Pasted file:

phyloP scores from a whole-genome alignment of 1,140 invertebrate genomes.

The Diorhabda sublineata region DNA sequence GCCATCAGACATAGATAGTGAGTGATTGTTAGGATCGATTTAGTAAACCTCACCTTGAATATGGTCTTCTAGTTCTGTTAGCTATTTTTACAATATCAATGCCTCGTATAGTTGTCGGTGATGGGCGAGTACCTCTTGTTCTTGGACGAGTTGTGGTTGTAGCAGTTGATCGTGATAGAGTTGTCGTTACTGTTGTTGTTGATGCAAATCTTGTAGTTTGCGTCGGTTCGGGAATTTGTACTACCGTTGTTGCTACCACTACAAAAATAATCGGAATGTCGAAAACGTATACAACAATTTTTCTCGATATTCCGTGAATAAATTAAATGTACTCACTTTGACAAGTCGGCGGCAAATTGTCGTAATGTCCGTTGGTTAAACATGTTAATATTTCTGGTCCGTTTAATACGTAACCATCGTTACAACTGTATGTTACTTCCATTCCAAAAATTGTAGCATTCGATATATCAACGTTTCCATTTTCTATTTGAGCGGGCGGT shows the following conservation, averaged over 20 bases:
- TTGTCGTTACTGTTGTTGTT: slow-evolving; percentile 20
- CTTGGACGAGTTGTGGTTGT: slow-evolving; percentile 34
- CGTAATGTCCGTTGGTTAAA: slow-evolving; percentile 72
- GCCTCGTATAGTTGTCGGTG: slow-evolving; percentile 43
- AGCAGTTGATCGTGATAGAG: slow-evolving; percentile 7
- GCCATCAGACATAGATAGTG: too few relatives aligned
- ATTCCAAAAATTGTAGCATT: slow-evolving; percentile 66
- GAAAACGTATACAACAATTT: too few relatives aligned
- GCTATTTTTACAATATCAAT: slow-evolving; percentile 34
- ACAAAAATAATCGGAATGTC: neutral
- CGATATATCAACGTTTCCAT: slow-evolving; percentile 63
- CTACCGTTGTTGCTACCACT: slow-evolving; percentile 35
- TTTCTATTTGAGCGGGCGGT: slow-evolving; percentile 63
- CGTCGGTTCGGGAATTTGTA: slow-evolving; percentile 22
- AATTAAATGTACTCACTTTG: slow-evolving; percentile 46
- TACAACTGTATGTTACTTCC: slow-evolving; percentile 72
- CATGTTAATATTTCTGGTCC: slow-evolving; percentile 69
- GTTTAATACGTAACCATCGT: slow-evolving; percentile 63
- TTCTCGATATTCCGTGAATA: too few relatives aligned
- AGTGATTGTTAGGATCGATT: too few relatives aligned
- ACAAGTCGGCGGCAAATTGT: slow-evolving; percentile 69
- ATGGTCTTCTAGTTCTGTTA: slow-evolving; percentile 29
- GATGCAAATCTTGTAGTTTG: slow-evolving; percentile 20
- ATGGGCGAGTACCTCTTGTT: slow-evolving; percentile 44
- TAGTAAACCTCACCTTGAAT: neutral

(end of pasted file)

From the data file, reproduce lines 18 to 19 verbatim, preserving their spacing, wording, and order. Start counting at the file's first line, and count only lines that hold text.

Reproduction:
- TACAACTGTATGTTACTTCC: slow-evolving; percentile 72
- CATGTTAATATTTCTGGTCC: slow-evolving; percentile 69